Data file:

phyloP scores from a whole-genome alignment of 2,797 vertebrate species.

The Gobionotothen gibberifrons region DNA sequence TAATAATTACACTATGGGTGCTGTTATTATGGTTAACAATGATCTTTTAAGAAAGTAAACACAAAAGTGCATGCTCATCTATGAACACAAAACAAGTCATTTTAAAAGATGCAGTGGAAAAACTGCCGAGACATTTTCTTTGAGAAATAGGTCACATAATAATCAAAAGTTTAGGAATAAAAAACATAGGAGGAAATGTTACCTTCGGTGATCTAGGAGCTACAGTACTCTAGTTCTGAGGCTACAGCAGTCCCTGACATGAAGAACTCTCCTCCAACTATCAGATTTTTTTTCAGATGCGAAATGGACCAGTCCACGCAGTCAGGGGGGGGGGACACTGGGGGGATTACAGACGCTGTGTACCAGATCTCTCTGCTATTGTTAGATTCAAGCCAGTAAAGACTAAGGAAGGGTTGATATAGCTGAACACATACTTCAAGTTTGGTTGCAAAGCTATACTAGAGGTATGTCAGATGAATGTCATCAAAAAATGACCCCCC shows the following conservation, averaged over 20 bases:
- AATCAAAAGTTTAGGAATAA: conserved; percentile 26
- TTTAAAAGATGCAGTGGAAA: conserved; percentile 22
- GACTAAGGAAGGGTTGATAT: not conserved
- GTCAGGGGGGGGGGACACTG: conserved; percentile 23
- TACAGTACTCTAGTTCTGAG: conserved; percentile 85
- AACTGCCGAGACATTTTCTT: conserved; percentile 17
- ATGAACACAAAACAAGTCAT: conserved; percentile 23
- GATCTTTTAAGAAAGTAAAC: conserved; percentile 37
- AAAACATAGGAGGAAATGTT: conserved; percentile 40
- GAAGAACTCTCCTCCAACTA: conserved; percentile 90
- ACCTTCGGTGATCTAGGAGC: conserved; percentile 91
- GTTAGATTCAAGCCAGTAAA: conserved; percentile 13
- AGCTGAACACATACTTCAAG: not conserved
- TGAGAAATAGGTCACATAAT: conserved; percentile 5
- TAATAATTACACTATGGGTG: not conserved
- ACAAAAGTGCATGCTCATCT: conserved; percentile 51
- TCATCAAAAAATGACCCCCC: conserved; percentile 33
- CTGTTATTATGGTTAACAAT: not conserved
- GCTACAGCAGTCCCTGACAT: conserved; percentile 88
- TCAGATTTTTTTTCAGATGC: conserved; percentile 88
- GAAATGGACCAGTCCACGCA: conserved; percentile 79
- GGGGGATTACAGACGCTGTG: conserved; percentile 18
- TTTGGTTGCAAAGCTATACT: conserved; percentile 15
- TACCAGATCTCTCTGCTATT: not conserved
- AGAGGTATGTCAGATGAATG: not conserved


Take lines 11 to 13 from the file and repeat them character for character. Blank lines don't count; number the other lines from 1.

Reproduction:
- AAAACATAGGAGGAAATGTT: conserved; percentile 40
- GAAGAACTCTCCTCCAACTA: conserved; percentile 90
- ACCTTCGGTGATCTAGGAGC: conserved; percentile 91